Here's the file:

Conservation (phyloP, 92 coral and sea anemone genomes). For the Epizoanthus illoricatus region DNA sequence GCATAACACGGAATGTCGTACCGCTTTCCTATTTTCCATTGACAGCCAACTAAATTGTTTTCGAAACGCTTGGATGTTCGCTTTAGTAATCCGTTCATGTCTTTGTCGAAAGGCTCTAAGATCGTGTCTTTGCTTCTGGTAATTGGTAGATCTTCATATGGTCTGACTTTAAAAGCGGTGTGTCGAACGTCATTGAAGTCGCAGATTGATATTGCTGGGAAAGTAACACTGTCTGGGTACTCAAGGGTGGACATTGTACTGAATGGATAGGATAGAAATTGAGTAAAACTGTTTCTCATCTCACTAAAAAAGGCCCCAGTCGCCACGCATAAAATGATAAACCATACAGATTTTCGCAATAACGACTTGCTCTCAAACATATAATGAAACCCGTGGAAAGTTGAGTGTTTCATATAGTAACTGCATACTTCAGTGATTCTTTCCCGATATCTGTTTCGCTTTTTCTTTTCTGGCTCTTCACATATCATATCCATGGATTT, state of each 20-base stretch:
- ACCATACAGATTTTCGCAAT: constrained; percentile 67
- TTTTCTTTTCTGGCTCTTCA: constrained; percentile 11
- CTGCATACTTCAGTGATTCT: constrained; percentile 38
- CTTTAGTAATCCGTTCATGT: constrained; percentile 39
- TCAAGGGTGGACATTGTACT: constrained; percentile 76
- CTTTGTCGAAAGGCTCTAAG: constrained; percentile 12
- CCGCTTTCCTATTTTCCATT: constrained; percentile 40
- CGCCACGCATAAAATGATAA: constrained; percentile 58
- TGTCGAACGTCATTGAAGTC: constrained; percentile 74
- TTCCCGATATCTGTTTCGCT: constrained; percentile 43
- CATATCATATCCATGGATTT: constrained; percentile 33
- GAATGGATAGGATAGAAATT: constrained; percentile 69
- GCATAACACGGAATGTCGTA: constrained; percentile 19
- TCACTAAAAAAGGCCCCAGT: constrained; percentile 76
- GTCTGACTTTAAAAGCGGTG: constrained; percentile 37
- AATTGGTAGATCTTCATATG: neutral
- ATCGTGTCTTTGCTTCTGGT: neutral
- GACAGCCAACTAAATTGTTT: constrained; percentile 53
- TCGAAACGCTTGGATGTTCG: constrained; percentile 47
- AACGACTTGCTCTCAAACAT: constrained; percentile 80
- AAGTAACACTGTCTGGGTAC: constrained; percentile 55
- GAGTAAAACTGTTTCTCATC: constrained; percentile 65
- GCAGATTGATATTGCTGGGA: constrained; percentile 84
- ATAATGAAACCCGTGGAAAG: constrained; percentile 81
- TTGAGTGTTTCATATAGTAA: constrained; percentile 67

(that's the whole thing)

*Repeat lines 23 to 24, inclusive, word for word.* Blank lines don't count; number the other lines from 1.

- GAGTAAAACTGTTTCTCATC: constrained; percentile 65
- GCAGATTGATATTGCTGGGA: constrained; percentile 84